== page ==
Capital punishment in the U.S. has gotten renewed attention recently, with Connecticut’s governor signing a bill repealing the death penalty this week and Californians set to vote on a ballot initiative in November that would get rid of capital punishment in the state.

Think Progress recently reposted a map showing the legality of the death penalty across the U.S. (now out of date since the change in Connecticut), as well as data on the number of people on death row per state (dark red boxes) and the number executed since 1976 (white boxes):

Talking about capital punishment in the U.S. hides a significant amount of variation. While the death penalty is technically available in most states, its use is very uneven. In many states where the death penalty is legal, prosecutors rarely push for it, and the vast majority of death penalty sentences are never actually carried out (for instance, notice that while over 700 people are currently on death row in California, the state has a much lower number of executions since 1976 than many other states). The exception is the South, which accounts for a disproportionate number of death penalty sentences and carries out such sentences at a much higher rate than other states.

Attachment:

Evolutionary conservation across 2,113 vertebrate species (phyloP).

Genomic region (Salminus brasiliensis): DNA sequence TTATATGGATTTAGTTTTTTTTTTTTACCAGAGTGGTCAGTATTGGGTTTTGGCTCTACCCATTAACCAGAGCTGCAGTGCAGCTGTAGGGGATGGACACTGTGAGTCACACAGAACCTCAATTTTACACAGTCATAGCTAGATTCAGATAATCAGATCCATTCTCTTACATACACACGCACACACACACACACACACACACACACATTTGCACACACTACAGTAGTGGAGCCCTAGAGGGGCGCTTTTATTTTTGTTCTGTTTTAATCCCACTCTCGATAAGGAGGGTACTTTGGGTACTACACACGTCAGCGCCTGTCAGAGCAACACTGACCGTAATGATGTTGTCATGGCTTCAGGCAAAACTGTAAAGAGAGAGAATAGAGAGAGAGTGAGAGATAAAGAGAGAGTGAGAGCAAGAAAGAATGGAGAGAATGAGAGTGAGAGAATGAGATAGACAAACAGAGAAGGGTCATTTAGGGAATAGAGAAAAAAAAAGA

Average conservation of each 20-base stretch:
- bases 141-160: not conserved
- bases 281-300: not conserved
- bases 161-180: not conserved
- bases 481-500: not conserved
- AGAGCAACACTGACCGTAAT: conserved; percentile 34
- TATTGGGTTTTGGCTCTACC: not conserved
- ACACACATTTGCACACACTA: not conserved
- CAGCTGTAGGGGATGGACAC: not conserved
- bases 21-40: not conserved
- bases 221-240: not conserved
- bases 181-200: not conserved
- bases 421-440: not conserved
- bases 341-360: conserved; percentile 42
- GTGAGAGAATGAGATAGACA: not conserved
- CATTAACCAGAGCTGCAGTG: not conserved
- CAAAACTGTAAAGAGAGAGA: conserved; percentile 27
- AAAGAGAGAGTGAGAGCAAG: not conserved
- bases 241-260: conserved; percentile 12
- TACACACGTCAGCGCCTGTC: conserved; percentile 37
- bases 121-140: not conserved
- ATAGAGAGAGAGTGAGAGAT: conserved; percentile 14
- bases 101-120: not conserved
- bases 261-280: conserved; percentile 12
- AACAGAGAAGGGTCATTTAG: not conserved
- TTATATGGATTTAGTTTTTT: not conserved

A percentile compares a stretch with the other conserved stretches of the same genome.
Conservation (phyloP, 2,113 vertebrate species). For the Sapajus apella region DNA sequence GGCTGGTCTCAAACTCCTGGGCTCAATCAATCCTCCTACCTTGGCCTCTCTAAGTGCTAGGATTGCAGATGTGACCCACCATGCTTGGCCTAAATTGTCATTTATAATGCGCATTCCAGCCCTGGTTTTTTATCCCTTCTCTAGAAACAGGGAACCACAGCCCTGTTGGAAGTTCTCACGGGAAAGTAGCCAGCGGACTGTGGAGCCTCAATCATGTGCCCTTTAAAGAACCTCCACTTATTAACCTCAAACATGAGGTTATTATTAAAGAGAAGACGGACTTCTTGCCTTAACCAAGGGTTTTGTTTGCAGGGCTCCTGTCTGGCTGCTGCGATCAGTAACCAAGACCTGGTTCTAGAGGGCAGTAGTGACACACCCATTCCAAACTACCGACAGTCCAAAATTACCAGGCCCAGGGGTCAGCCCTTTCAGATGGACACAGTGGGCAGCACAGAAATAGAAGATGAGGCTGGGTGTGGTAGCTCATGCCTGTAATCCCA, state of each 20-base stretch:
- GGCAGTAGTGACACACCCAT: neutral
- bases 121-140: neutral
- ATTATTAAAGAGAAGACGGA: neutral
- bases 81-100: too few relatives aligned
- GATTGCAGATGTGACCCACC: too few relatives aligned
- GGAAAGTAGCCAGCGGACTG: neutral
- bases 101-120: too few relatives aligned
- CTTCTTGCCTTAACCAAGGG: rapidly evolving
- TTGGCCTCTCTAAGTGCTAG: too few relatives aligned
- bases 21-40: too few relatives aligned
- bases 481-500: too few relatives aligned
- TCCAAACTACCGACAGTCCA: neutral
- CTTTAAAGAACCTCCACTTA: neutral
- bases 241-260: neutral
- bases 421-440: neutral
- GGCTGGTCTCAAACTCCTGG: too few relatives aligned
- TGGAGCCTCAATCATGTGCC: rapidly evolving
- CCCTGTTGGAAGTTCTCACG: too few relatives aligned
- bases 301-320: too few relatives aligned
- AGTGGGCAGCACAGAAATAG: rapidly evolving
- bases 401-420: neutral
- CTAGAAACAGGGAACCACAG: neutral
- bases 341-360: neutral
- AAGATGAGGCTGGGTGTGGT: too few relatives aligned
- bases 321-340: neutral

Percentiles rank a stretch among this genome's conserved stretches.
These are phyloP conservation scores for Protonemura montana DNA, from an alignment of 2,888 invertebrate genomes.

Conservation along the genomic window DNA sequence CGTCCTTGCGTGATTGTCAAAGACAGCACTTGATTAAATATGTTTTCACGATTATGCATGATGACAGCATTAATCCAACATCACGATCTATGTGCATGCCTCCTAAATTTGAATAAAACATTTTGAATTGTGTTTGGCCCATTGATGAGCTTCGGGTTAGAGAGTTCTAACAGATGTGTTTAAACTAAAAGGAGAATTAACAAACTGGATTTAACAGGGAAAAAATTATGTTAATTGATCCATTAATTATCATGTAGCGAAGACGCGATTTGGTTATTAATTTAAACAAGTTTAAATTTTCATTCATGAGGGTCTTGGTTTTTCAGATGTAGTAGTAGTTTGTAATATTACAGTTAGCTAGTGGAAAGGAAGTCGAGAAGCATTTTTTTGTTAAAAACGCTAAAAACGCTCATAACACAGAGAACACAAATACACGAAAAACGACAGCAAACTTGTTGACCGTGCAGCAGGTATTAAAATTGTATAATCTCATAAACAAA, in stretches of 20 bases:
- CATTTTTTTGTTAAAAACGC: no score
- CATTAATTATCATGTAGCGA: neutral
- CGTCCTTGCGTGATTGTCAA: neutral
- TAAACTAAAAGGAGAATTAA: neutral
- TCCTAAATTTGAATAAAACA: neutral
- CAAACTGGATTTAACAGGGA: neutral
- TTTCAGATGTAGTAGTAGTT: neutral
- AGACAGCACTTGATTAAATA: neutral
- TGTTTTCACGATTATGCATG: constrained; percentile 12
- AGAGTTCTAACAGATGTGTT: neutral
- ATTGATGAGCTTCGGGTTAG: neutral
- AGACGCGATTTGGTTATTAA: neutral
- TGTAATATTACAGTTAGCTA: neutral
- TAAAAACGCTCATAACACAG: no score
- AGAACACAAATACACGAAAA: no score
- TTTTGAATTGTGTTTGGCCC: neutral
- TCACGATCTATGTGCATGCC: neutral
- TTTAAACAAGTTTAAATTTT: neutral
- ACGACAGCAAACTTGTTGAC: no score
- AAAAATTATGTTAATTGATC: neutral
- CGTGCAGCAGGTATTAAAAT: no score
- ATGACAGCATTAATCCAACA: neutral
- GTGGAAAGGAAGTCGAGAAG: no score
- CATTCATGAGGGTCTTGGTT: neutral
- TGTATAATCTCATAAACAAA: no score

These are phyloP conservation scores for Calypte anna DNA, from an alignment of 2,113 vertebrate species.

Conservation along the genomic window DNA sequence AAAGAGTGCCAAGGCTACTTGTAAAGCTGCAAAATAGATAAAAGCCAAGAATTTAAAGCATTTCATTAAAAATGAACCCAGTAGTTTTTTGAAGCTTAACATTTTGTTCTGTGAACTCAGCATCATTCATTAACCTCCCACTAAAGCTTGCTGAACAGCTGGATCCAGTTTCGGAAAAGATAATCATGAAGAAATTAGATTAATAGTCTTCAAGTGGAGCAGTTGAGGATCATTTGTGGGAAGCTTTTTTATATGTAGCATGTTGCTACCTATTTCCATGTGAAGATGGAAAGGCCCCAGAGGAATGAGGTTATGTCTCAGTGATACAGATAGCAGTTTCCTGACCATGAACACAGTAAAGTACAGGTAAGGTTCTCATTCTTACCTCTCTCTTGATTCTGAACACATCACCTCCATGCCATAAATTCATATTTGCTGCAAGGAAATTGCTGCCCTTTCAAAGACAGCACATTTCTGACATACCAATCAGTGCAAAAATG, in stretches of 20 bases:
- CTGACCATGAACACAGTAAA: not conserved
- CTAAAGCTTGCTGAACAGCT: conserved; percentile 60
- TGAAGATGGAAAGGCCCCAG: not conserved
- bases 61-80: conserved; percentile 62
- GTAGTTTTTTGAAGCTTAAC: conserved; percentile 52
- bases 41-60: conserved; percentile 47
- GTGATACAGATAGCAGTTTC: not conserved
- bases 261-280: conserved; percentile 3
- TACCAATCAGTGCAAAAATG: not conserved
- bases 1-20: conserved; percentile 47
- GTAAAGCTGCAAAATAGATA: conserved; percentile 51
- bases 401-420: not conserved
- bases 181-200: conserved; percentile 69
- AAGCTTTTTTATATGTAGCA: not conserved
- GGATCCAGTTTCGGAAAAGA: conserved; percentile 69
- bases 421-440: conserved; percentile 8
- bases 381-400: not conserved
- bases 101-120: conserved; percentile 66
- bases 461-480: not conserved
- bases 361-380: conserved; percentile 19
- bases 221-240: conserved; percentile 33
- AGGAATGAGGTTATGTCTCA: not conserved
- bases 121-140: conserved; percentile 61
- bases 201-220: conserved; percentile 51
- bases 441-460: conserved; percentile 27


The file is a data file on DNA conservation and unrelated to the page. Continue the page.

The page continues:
In a podcast just posted at Office Hours, David Garland, author of Peculiar Institution: America’s Death Penalty in an Age of Abolition, discusses why capital punishment persists in the U.S. and also highlights the unevenness in its application. It’s a really great summary of the various factors that lead to the patterns we see in the map.

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